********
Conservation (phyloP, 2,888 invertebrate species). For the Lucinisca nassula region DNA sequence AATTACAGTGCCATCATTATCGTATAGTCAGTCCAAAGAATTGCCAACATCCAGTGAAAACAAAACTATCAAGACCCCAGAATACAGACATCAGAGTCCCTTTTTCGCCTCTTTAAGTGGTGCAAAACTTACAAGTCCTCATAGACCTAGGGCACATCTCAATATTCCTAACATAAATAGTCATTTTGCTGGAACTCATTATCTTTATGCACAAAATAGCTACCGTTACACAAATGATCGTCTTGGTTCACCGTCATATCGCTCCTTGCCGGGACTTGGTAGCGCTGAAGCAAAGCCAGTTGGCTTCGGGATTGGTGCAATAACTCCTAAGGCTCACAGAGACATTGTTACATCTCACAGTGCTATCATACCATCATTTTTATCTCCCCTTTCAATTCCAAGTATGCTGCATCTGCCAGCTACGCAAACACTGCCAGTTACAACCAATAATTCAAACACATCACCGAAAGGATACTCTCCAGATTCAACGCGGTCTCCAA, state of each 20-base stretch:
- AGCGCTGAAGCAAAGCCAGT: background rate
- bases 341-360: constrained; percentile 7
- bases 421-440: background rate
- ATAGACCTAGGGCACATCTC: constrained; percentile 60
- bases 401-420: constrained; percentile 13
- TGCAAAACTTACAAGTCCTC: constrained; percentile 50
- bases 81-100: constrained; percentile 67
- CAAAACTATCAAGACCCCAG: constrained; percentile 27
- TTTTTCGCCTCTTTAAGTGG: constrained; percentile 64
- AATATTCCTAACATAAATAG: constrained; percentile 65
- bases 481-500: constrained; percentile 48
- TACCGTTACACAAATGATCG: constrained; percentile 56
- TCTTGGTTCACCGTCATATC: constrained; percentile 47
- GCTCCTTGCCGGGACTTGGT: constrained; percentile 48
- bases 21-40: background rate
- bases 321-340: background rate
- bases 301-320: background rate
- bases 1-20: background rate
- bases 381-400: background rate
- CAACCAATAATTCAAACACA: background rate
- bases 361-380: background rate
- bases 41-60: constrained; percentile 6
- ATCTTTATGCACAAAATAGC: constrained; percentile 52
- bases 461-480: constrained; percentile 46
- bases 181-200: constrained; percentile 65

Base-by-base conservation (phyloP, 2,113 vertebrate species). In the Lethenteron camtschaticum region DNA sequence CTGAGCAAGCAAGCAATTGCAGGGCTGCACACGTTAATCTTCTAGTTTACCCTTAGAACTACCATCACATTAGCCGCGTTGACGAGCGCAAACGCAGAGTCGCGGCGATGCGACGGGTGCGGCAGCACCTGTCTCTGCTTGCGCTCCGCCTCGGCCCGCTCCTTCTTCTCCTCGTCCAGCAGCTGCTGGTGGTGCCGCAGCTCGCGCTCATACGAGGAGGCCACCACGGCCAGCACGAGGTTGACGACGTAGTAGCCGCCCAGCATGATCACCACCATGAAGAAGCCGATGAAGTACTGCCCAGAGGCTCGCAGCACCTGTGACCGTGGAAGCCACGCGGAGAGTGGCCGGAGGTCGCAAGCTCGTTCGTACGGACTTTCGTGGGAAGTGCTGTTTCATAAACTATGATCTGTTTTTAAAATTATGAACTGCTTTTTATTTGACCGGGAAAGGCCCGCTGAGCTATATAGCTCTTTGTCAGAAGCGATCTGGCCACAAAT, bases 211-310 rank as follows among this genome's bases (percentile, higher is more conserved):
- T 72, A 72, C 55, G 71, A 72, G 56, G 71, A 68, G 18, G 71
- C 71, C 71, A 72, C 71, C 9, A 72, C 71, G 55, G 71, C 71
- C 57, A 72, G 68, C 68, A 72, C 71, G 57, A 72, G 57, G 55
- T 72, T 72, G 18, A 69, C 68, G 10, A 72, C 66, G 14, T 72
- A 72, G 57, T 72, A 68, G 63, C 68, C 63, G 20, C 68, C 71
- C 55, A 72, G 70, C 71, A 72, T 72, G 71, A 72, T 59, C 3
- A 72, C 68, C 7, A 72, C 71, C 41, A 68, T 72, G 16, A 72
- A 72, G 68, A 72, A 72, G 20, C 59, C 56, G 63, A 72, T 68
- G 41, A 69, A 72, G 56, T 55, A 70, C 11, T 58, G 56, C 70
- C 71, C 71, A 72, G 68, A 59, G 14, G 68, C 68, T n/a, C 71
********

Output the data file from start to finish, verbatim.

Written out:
Conservation (phyloP, 2,888 invertebrate species). For the Lucinisca nassula region DNA sequence AATTACAGTGCCATCATTATCGTATAGTCAGTCCAAAGAATTGCCAACATCCAGTGAAAACAAAACTATCAAGACCCCAGAATACAGACATCAGAGTCCCTTTTTCGCCTCTTTAAGTGGTGCAAAACTTACAAGTCCTCATAGACCTAGGGCACATCTCAATATTCCTAACATAAATAGTCATTTTGCTGGAACTCATTATCTTTATGCACAAAATAGCTACCGTTACACAAATGATCGTCTTGGTTCACCGTCATATCGCTCCTTGCCGGGACTTGGTAGCGCTGAAGCAAAGCCAGTTGGCTTCGGGATTGGTGCAATAACTCCTAAGGCTCACAGAGACATTGTTACATCTCACAGTGCTATCATACCATCATTTTTATCTCCCCTTTCAATTCCAAGTATGCTGCATCTGCCAGCTACGCAAACACTGCCAGTTACAACCAATAATTCAAACACATCACCGAAAGGATACTCTCCAGATTCAACGCGGTCTCCAA, state of each 20-base stretch:
- AGCGCTGAAGCAAAGCCAGT: background rate
- bases 341-360: constrained; percentile 7
- bases 421-440: background rate
- ATAGACCTAGGGCACATCTC: constrained; percentile 60
- bases 401-420: constrained; percentile 13
- TGCAAAACTTACAAGTCCTC: constrained; percentile 50
- bases 81-100: constrained; percentile 67
- CAAAACTATCAAGACCCCAG: constrained; percentile 27
- TTTTTCGCCTCTTTAAGTGG: constrained; percentile 64
- AATATTCCTAACATAAATAG: constrained; percentile 65
- bases 481-500: constrained; percentile 48
- TACCGTTACACAAATGATCG: constrained; percentile 56
- TCTTGGTTCACCGTCATATC: constrained; percentile 47
- GCTCCTTGCCGGGACTTGGT: constrained; percentile 48
- bases 21-40: background rate
- bases 321-340: background rate
- bases 301-320: background rate
- bases 1-20: background rate
- bases 381-400: background rate
- CAACCAATAATTCAAACACA: background rate
- bases 361-380: background rate
- bases 41-60: constrained; percentile 6
- ATCTTTATGCACAAAATAGC: constrained; percentile 52
- bases 461-480: constrained; percentile 46
- bases 181-200: constrained; percentile 65

Base-by-base conservation (phyloP, 2,113 vertebrate species). In the Lethenteron camtschaticum region DNA sequence CTGAGCAAGCAAGCAATTGCAGGGCTGCACACGTTAATCTTCTAGTTTACCCTTAGAACTACCATCACATTAGCCGCGTTGACGAGCGCAAACGCAGAGTCGCGGCGATGCGACGGGTGCGGCAGCACCTGTCTCTGCTTGCGCTCCGCCTCGGCCCGCTCCTTCTTCTCCTCGTCCAGCAGCTGCTGGTGGTGCCGCAGCTCGCGCTCATACGAGGAGGCCACCACGGCCAGCACGAGGTTGACGACGTAGTAGCCGCCCAGCATGATCACCACCATGAAGAAGCCGATGAAGTACTGCCCAGAGGCTCGCAGCACCTGTGACCGTGGAAGCCACGCGGAGAGTGGCCGGAGGTCGCAAGCTCGTTCGTACGGACTTTCGTGGGAAGTGCTGTTTCATAAACTATGATCTGTTTTTAAAATTATGAACTGCTTTTTATTTGACCGGGAAAGGCCCGCTGAGCTATATAGCTCTTTGTCAGAAGCGATCTGGCCACAAAT, bases 211-310 rank as follows among this genome's bases (percentile, higher is more conserved):
- T 72, A 72, C 55, G 71, A 72, G 56, G 71, A 68, G 18, G 71
- C 71, C 71, A 72, C 71, C 9, A 72, C 71, G 55, G 71, C 71
- C 57, A 72, G 68, C 68, A 72, C 71, G 57, A 72, G 57, G 55
- T 72, T 72, G 18, A 69, C 68, G 10, A 72, C 66, G 14, T 72
- A 72, G 57, T 72, A 68, G 63, C 68, C 63, G 20, C 68, C 71
- C 55, A 72, G 70, C 71, A 72, T 72, G 71, A 72, T 59, C 3
- A 72, C 68, C 7, A 72, C 71, C 41, A 68, T 72, G 16, A 72
- A 72, G 68, A 72, A 72, G 20, C 59, C 56, G 63, A 72, T 68
- G 41, A 69, A 72, G 56, T 55, A 70, C 11, T 58, G 56, C 70
- C 71, C 71, A 72, G 68, A 59, G 14, G 68, C 68, T n/a, C 71